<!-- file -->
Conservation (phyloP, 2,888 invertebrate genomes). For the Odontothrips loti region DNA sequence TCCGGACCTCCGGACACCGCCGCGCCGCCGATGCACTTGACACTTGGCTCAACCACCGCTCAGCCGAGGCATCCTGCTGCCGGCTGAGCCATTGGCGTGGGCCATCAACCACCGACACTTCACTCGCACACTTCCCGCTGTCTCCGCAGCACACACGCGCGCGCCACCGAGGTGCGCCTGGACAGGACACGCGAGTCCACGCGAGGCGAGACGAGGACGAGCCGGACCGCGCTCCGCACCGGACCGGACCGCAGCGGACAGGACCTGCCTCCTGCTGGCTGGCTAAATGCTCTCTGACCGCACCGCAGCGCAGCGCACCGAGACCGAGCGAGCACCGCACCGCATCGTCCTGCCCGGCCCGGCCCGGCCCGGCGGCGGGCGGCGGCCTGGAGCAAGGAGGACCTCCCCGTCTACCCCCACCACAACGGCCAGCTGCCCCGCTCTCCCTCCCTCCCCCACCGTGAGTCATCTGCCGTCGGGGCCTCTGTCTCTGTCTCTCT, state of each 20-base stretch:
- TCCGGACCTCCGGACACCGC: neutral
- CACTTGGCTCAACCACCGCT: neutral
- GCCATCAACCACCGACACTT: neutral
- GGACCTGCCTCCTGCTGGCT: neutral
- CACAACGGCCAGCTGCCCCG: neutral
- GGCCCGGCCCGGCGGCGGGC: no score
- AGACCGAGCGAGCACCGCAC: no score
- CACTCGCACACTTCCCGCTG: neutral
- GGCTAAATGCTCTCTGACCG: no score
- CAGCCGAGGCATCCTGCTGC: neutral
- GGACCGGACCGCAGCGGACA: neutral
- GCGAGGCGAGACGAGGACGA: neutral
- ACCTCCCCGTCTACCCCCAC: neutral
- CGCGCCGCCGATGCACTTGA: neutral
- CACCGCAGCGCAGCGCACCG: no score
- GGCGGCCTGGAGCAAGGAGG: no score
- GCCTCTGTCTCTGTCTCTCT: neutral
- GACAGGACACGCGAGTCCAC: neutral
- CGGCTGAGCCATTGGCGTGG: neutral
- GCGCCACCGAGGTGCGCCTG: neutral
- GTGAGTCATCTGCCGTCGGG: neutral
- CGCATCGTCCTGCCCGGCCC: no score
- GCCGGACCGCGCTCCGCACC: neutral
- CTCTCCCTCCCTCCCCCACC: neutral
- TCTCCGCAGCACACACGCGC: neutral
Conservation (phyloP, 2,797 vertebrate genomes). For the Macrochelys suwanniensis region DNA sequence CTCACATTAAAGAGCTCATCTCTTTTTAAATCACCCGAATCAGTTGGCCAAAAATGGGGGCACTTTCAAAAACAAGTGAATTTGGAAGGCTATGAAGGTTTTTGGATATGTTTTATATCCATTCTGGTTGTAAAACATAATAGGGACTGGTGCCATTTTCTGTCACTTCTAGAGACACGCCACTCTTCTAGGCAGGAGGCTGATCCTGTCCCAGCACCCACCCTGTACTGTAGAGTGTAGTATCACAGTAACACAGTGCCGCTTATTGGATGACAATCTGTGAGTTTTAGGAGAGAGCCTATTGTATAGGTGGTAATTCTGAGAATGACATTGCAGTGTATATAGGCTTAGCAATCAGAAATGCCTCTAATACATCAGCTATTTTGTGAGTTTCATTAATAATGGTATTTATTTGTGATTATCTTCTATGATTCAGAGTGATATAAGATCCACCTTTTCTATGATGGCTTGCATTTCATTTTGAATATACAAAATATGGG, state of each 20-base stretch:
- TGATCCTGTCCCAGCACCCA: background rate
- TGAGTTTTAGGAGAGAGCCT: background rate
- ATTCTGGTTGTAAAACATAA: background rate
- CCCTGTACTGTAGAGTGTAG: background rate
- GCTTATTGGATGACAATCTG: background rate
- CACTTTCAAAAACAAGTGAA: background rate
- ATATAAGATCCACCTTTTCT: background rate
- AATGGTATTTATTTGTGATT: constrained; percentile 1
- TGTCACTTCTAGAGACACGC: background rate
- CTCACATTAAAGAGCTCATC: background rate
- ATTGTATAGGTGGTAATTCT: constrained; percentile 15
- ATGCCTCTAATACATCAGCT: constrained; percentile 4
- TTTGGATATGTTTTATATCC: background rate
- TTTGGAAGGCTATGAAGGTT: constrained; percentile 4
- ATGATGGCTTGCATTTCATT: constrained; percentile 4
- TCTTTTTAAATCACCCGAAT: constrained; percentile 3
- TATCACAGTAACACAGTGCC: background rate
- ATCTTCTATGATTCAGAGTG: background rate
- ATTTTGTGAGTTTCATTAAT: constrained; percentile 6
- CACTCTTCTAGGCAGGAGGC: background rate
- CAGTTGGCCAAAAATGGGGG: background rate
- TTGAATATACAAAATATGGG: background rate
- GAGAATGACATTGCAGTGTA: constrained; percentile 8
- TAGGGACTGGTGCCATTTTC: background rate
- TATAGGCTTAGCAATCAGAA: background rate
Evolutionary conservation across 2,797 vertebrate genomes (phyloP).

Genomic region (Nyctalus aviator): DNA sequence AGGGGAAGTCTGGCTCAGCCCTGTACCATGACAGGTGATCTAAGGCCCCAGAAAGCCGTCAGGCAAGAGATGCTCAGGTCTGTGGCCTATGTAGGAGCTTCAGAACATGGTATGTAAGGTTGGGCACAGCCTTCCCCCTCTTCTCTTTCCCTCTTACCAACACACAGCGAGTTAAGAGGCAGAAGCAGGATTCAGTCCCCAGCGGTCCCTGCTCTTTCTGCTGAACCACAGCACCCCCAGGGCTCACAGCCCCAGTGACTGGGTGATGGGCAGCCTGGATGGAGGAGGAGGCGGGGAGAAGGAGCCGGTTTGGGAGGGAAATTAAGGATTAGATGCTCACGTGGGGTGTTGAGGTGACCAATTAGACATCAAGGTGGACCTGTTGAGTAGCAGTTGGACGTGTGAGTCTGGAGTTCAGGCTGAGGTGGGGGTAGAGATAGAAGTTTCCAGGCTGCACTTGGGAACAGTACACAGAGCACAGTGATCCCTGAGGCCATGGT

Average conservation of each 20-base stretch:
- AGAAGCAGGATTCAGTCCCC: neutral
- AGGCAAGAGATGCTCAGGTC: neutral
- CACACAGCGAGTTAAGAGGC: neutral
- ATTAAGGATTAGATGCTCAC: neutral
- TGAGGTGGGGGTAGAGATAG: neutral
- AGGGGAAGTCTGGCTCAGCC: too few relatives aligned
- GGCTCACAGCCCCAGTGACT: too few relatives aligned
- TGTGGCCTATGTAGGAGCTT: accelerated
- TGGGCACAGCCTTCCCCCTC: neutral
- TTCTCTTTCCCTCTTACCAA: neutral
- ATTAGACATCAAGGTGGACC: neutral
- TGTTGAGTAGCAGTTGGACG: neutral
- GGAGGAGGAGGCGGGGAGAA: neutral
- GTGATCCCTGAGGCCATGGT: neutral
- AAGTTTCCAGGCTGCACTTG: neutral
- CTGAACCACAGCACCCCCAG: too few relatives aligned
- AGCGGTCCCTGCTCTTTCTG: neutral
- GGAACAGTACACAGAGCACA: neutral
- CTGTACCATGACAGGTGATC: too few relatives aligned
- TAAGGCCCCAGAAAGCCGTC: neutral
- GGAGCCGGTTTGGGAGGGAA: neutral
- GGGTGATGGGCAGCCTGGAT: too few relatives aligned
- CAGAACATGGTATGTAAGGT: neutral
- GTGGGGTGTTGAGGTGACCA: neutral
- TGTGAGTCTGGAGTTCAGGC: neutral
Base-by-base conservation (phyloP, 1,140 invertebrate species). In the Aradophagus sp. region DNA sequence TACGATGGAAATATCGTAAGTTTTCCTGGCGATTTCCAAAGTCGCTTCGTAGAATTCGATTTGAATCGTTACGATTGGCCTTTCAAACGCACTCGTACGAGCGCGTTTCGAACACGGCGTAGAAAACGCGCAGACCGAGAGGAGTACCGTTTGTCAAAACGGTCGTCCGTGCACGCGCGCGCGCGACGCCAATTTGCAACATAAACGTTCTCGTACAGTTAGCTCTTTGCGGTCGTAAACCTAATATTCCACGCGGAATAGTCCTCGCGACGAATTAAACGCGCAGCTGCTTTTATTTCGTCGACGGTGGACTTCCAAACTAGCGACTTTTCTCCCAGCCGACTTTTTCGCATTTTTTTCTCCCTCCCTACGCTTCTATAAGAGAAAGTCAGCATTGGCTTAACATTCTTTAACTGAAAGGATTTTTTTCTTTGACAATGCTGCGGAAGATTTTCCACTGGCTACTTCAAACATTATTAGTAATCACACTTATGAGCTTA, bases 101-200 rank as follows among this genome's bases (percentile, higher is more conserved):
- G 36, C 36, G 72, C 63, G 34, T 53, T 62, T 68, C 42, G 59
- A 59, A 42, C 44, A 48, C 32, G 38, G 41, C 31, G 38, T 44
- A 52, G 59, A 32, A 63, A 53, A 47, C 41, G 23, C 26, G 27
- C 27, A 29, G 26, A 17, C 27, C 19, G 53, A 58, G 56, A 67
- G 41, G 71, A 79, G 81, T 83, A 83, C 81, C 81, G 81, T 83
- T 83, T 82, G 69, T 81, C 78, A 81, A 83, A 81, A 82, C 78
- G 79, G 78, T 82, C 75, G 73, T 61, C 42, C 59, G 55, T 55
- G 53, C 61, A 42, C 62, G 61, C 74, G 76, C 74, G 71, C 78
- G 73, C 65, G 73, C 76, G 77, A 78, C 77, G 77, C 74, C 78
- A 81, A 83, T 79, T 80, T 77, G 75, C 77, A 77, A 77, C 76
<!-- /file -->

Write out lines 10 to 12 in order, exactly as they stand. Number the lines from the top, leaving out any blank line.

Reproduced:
- GGCTAAATGCTCTCTGACCG: no score
- CAGCCGAGGCATCCTGCTGC: neutral
- GGACCGGACCGCAGCGGACA: neutral